2. If price of second preference was cheaper by 40% as compared to the first preference: Out of a sample of 100 respondents, as many as 61 respondents or 61% of the sample population indicated that they will switch to second preference in this scenario. This indicates that the remaining respondents to the tune of 39% still remained loyal to the same brand irrespective of second preference being cheaper by almost half of the price they pay.

## 5. Price-Quantity Relationship of International versus Local Students

For purpose of this section of the report, the international and local students were segregated in a separate spread sheet and ‘subtotal’ command was used to arrive at average estimated consumption at various price points. The average of estimated consumption was arrived at for each of the price points, namely: \$0.50, \$1.00, \$1.50, \$2.00, \$2.50, \$3.00, \$3.50, \$4.00, \$4.50, and \$5.00. The results can be presented graphically as follows:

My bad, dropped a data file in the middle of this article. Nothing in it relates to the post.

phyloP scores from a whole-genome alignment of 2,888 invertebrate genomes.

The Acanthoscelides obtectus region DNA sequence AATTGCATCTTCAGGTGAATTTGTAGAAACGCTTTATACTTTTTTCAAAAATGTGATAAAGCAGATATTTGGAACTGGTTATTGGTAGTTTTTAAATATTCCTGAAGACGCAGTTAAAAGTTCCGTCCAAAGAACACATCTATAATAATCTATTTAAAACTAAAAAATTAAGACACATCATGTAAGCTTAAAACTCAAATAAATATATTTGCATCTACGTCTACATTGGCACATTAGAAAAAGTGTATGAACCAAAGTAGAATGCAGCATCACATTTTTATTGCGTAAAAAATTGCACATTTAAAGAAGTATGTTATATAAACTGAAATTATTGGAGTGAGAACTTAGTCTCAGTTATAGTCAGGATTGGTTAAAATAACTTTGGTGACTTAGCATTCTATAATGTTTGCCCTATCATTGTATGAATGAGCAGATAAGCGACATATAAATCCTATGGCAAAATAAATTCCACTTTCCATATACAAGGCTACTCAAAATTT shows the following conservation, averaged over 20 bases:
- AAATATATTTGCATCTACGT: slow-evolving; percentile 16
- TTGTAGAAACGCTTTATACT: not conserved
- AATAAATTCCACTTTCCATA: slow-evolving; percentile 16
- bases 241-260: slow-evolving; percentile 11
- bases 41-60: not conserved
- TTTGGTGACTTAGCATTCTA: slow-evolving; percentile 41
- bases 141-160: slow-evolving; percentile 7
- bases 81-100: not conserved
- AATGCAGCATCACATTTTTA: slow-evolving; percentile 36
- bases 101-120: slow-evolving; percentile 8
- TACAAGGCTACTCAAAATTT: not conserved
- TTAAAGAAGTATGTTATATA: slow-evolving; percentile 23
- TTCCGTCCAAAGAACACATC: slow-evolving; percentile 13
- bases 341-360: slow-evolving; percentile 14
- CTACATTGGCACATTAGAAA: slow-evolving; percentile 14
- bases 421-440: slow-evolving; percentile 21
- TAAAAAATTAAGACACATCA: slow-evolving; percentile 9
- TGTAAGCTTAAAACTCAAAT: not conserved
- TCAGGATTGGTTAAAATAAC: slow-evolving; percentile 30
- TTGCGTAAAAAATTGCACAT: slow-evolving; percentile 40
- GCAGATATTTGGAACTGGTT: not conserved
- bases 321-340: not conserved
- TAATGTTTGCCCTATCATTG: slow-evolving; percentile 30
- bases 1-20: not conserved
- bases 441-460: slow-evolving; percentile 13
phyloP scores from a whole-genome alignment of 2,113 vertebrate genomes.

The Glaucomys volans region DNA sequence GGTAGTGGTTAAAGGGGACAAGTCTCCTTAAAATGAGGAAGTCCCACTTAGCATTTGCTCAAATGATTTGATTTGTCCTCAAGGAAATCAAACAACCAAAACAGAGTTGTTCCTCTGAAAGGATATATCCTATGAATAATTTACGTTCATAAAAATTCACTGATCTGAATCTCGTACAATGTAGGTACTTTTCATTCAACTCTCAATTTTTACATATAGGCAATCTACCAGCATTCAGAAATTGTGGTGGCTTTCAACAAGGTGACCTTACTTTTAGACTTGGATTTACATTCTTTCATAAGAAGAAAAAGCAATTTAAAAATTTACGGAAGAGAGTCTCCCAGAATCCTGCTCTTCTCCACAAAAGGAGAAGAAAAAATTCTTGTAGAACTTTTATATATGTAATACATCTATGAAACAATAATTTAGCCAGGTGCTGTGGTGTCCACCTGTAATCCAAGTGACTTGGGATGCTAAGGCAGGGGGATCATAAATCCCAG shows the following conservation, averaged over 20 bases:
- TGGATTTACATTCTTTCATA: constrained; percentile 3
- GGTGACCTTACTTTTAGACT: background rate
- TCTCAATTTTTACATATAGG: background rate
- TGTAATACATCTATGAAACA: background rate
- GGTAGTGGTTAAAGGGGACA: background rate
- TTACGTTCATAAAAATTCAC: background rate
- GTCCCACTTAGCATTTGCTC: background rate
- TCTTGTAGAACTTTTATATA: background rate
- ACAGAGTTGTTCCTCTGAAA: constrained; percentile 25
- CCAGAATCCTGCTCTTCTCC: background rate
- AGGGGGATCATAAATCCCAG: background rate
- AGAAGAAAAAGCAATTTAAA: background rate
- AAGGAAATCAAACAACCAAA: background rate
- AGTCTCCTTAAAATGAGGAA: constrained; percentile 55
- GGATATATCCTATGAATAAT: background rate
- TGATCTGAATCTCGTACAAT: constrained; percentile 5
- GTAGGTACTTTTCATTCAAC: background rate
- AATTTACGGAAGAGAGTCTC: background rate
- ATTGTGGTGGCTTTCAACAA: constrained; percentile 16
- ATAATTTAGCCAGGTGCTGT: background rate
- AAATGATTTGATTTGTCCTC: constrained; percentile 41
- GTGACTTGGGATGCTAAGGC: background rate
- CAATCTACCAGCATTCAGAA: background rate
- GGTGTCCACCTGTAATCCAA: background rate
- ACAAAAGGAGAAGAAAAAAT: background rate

Clearly, it can be seen in the above graph that both international students as well as local students indicate an inverse relationship between average consumption and price per unit. As price increases, consumption declines for both students. However, the average estimated consumption for international students is much lower as compared to local students. But as price keeps increasing, the difference between average consumption for the two keeps decreasing and towards the end of the spectrum, international students are consuming a little more than local students. This may be an outlier effect as at the \$3.50 price point, international student average consumption spikes up to 3.2.

## 6. Popularity of Various Beverages for International versus Local Students

For purpose of this section of the report, the international and local students were segregated in a separate spread sheet and ‘subtotal’ command was used to arrive at average consumption for each of the beverages, namely: Soft drinks, fruit juices, tea/coffee, energy drinks and others (including milk drinks, water, etc.). The results can be presented graphically as follows: